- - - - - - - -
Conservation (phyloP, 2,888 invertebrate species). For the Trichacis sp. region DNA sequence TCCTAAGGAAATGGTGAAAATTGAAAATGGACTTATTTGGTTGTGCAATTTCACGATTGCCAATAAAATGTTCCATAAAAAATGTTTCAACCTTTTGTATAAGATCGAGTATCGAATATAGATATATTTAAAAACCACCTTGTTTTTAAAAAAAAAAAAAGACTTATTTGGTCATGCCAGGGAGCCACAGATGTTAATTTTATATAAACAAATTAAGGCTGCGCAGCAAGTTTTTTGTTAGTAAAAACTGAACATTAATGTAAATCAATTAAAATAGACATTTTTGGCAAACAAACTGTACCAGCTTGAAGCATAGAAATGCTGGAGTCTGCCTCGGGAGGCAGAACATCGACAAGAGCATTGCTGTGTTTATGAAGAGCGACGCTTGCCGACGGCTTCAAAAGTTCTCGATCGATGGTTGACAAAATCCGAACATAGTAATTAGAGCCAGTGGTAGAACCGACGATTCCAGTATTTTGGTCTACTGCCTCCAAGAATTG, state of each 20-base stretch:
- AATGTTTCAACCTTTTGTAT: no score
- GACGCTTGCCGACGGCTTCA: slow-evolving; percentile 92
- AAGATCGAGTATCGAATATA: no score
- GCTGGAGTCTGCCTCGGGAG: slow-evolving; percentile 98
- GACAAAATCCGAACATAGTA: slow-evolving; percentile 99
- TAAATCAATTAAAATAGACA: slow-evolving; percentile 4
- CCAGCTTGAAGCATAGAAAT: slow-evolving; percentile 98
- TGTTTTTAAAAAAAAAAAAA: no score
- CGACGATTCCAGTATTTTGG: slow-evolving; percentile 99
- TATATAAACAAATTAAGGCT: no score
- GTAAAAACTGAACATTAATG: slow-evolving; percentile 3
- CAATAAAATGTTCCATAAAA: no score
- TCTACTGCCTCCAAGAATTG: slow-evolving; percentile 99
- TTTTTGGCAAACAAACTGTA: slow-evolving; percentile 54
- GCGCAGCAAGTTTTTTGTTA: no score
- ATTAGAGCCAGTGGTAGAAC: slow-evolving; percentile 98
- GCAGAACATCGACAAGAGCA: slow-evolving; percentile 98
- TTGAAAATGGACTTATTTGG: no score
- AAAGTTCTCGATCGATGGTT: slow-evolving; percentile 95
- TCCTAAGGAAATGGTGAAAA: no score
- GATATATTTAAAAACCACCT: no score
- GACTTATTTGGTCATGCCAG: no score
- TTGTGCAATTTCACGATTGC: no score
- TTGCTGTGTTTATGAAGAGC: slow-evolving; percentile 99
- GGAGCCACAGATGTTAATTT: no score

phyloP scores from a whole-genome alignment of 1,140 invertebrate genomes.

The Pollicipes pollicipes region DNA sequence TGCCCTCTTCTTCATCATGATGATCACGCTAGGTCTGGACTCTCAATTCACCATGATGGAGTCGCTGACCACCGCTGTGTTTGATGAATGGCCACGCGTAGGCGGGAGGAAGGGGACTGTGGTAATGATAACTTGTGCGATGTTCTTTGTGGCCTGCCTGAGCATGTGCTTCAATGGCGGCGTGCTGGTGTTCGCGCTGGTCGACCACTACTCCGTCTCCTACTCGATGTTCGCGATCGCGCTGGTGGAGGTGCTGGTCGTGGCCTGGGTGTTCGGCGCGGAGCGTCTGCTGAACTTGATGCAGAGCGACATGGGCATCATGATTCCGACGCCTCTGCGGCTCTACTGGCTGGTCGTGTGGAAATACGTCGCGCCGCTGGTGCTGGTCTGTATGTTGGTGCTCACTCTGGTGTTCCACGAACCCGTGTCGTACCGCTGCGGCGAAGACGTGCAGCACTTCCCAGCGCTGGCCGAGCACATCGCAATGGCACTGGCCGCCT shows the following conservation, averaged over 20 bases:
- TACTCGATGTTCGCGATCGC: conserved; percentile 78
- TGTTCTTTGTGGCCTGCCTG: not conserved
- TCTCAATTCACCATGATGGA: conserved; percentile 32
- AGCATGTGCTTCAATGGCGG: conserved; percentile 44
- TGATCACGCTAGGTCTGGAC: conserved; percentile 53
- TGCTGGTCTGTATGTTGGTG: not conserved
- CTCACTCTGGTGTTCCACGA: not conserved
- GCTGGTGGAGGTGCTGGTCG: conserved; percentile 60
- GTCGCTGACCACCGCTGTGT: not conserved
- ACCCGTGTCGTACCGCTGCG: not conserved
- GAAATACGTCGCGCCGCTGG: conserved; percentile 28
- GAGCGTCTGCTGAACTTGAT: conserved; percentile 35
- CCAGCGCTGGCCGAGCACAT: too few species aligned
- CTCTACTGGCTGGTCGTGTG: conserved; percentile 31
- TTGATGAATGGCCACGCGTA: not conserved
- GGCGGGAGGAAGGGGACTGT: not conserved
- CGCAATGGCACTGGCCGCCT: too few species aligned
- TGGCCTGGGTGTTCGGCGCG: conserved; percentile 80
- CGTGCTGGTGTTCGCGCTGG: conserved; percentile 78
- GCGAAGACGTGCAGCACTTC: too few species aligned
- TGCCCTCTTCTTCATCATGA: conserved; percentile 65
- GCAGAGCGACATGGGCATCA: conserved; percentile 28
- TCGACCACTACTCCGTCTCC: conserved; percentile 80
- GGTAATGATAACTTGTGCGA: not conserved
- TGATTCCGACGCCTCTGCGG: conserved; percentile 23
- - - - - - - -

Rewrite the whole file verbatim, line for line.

Conservation (phyloP, 2,888 invertebrate species). For the Trichacis sp. region DNA sequence TCCTAAGGAAATGGTGAAAATTGAAAATGGACTTATTTGGTTGTGCAATTTCACGATTGCCAATAAAATGTTCCATAAAAAATGTTTCAACCTTTTGTATAAGATCGAGTATCGAATATAGATATATTTAAAAACCACCTTGTTTTTAAAAAAAAAAAAAGACTTATTTGGTCATGCCAGGGAGCCACAGATGTTAATTTTATATAAACAAATTAAGGCTGCGCAGCAAGTTTTTTGTTAGTAAAAACTGAACATTAATGTAAATCAATTAAAATAGACATTTTTGGCAAACAAACTGTACCAGCTTGAAGCATAGAAATGCTGGAGTCTGCCTCGGGAGGCAGAACATCGACAAGAGCATTGCTGTGTTTATGAAGAGCGACGCTTGCCGACGGCTTCAAAAGTTCTCGATCGATGGTTGACAAAATCCGAACATAGTAATTAGAGCCAGTGGTAGAACCGACGATTCCAGTATTTTGGTCTACTGCCTCCAAGAATTG, state of each 20-base stretch:
- AATGTTTCAACCTTTTGTAT: no score
- GACGCTTGCCGACGGCTTCA: slow-evolving; percentile 92
- AAGATCGAGTATCGAATATA: no score
- GCTGGAGTCTGCCTCGGGAG: slow-evolving; percentile 98
- GACAAAATCCGAACATAGTA: slow-evolving; percentile 99
- TAAATCAATTAAAATAGACA: slow-evolving; percentile 4
- CCAGCTTGAAGCATAGAAAT: slow-evolving; percentile 98
- TGTTTTTAAAAAAAAAAAAA: no score
- CGACGATTCCAGTATTTTGG: slow-evolving; percentile 99
- TATATAAACAAATTAAGGCT: no score
- GTAAAAACTGAACATTAATG: slow-evolving; percentile 3
- CAATAAAATGTTCCATAAAA: no score
- TCTACTGCCTCCAAGAATTG: slow-evolving; percentile 99
- TTTTTGGCAAACAAACTGTA: slow-evolving; percentile 54
- GCGCAGCAAGTTTTTTGTTA: no score
- ATTAGAGCCAGTGGTAGAAC: slow-evolving; percentile 98
- GCAGAACATCGACAAGAGCA: slow-evolving; percentile 98
- TTGAAAATGGACTTATTTGG: no score
- AAAGTTCTCGATCGATGGTT: slow-evolving; percentile 95
- TCCTAAGGAAATGGTGAAAA: no score
- GATATATTTAAAAACCACCT: no score
- GACTTATTTGGTCATGCCAG: no score
- TTGTGCAATTTCACGATTGC: no score
- TTGCTGTGTTTATGAAGAGC: slow-evolving; percentile 99
- GGAGCCACAGATGTTAATTT: no score

phyloP scores from a whole-genome alignment of 1,140 invertebrate genomes.

The Pollicipes pollicipes region DNA sequence TGCCCTCTTCTTCATCATGATGATCACGCTAGGTCTGGACTCTCAATTCACCATGATGGAGTCGCTGACCACCGCTGTGTTTGATGAATGGCCACGCGTAGGCGGGAGGAAGGGGACTGTGGTAATGATAACTTGTGCGATGTTCTTTGTGGCCTGCCTGAGCATGTGCTTCAATGGCGGCGTGCTGGTGTTCGCGCTGGTCGACCACTACTCCGTCTCCTACTCGATGTTCGCGATCGCGCTGGTGGAGGTGCTGGTCGTGGCCTGGGTGTTCGGCGCGGAGCGTCTGCTGAACTTGATGCAGAGCGACATGGGCATCATGATTCCGACGCCTCTGCGGCTCTACTGGCTGGTCGTGTGGAAATACGTCGCGCCGCTGGTGCTGGTCTGTATGTTGGTGCTCACTCTGGTGTTCCACGAACCCGTGTCGTACCGCTGCGGCGAAGACGTGCAGCACTTCCCAGCGCTGGCCGAGCACATCGCAATGGCACTGGCCGCCT shows the following conservation, averaged over 20 bases:
- TACTCGATGTTCGCGATCGC: conserved; percentile 78
- TGTTCTTTGTGGCCTGCCTG: not conserved
- TCTCAATTCACCATGATGGA: conserved; percentile 32
- AGCATGTGCTTCAATGGCGG: conserved; percentile 44
- TGATCACGCTAGGTCTGGAC: conserved; percentile 53
- TGCTGGTCTGTATGTTGGTG: not conserved
- CTCACTCTGGTGTTCCACGA: not conserved
- GCTGGTGGAGGTGCTGGTCG: conserved; percentile 60
- GTCGCTGACCACCGCTGTGT: not conserved
- ACCCGTGTCGTACCGCTGCG: not conserved
- GAAATACGTCGCGCCGCTGG: conserved; percentile 28
- GAGCGTCTGCTGAACTTGAT: conserved; percentile 35
- CCAGCGCTGGCCGAGCACAT: too few species aligned
- CTCTACTGGCTGGTCGTGTG: conserved; percentile 31
- TTGATGAATGGCCACGCGTA: not conserved
- GGCGGGAGGAAGGGGACTGT: not conserved
- CGCAATGGCACTGGCCGCCT: too few species aligned
- TGGCCTGGGTGTTCGGCGCG: conserved; percentile 80
- CGTGCTGGTGTTCGCGCTGG: conserved; percentile 78
- GCGAAGACGTGCAGCACTTC: too few species aligned
- TGCCCTCTTCTTCATCATGA: conserved; percentile 65
- GCAGAGCGACATGGGCATCA: conserved; percentile 28
- TCGACCACTACTCCGTCTCC: conserved; percentile 80
- GGTAATGATAACTTGTGCGA: not conserved
- TGATTCCGACGCCTCTGCGG: conserved; percentile 23